Emergence, consolidation and dominance of meta-regimes: Exploring the historical evolution of mass production (1765–1972) from the deep transitions perspective

Laur Kanger*, Silver Sillak

*Corresponding author for this work

Research output: Contribution to journalJournal articleResearchpeer-review

Abstract

Grand environmental and societal challenges have drawn increasing attention to system innovation and socio-technical transitions. A recent Deep Transitions framework has provided a comprehensive theory of the co-evolutionary patterns of multiple socio-technical systems over the last 250 years. However, so far the framework has not been subjected to systematic empirical exploration. In this paper we address this gap by exploring the co-evolutionary model linking niche-level dynamics, transitions in single systems and ‘great surges of development’, as conceptualized by Schot and Kanger (2018) [1]. For this purpose, we conduct a case study on the historical evolution of mass production in the Transatlantic region from 1765 to 1972. Instead of focusing on dominant technologies or common practices the development of mass production is understood as the emergence of a meta-regime, i.e. a set of mutually aligned rules guiding production activities in multiple socio-technical systems. The results broadly confirm the overall model but also enable to extend the Deep Transitions framework by uncovering new mechanisms and patterns in the variation, diffusion and contestation of meta-regimes. • The historical evolution of mass production broadly confirms the DT model. • Variation, diffusion and contestation of meta-regimes follows specific patterns. • Landscape dynamics shape meta-regime building throughout the entire surge. • Rhetorical couplings, proximity and societal differentiation accelerate meta-regimes.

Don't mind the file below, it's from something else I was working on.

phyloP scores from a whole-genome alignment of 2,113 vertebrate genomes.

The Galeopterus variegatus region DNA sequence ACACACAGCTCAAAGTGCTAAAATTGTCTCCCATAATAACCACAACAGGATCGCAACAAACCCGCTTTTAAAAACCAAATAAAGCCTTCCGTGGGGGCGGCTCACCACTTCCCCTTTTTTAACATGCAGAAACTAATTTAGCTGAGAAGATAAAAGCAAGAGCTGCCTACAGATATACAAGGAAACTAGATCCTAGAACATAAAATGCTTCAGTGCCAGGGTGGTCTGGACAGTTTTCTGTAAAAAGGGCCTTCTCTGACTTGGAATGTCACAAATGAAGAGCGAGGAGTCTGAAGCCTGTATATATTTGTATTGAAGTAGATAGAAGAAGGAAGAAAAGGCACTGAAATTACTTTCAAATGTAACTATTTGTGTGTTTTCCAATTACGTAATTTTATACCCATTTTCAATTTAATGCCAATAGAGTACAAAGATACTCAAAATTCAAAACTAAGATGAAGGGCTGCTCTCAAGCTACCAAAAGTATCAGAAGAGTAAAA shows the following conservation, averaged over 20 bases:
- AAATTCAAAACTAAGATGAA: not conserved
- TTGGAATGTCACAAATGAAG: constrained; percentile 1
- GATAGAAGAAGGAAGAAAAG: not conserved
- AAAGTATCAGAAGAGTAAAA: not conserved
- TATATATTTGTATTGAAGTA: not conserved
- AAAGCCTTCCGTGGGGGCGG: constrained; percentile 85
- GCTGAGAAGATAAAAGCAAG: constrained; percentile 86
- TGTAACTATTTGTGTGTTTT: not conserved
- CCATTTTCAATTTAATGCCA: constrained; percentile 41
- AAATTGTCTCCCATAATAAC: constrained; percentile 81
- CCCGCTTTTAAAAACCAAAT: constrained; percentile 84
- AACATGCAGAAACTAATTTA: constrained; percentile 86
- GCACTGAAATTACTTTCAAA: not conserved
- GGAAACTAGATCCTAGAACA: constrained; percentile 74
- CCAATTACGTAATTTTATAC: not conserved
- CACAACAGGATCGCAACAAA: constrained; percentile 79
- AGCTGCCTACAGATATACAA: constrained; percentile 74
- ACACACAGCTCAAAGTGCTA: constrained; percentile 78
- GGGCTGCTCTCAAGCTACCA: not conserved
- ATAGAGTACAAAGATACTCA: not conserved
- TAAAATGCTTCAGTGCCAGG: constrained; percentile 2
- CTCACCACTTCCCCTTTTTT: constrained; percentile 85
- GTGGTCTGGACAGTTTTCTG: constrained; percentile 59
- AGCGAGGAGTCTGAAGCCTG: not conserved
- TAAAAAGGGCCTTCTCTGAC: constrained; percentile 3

Original languageEnglish
Article number101393
JournalTechnology in Society
Volume63
ISSN0160-791X
DOIs
Publication statusPublished - 2020

Keywords

  • Deep Transitions
  • Socio-technical transitions
  • Great surges of development
  • Mass production
  • Meta-regime

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